Sometimes things happen in war that are so gutsy that people on all sides tip their hat.
One such event was McNeill's Rangers' raid on Cumberland, one of the most daring of its kind in American military history.
By winter of 1865, the Confederacy was about to throw in the towel. Ulysses S. Grant's army slowly constricted around Robert E. Lee at Petersburg. But a number of Confederate groups remained free.
Like the partisan ranger unit commanded by Lieutenant Jesse McNeill
This unit specialized in causing mischief around Hampshire and Hardy counties. Lee had one general order, though. Go steal a lot of these as much as possible.
But in February of 1865, Jesse and his compadres had a different idea. Pull a crazy stunt that would resound in the annals of war. Kidnap three of the enemy's general officers.
They moved north from their bases near Moorefield, crossed the shallow and not very broad Potomac and went into the Maryland city of Cumberland
In Cumberland they aimed to kidnap three generals. Two were staying at a swank hotel in town.
They got captured.
The third believed in sharing the privations of his troops, even in the bitter cold of a mountain winter. He smartly slept in a freezing tent surrounded by thousands of freezing soldiers. Safe and sound.
Maybe that's why Rutherford B. Hayes ended up president!
One was this man
He looked just as perturbed the whole time he was in captivity. Brigadier General Benjamin Kelley was not a man who enjoyed a good prank. Maybe because a wound he suffered early in the war never healed and ended up incapacitating him in the 1870s.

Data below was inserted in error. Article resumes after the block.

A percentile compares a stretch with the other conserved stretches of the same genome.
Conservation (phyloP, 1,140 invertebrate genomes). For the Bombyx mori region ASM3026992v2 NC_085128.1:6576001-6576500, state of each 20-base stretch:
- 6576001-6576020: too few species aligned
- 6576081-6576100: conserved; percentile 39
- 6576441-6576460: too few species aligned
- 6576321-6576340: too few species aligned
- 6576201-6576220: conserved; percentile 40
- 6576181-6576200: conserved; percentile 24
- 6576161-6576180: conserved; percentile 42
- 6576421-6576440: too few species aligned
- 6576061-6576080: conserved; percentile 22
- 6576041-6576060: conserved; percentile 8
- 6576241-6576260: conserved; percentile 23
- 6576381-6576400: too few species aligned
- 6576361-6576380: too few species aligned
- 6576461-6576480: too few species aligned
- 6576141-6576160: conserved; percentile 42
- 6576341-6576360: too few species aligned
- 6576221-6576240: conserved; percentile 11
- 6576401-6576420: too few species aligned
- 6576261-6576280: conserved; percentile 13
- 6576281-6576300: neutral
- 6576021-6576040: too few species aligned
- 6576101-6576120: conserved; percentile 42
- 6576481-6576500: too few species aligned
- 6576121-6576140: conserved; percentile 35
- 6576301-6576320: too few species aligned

The other was this feller
US Army historians consider George Crook to be one of the best small war commanders in American military history. He knew how to wage war in mountains, hollows, forests, and remote lands. Crook treated enemies, both Confederate and Indian, fairly, but always fought hard.
Crook delighted his captors by congratulating them on a job well done and joining their gentle mocking of the scowling Kelley.
Getting the generals out was no easy task. Mountain winters look like this
Although the capture was a humiliation for the Union, especially General Kelley, it produced no lasting effect. It did not get Grant away from Richmond and it did not net Lee anymore beef.
But it did leave lasting memories of daring and bravado remembered in the Potomac Highlands down to today.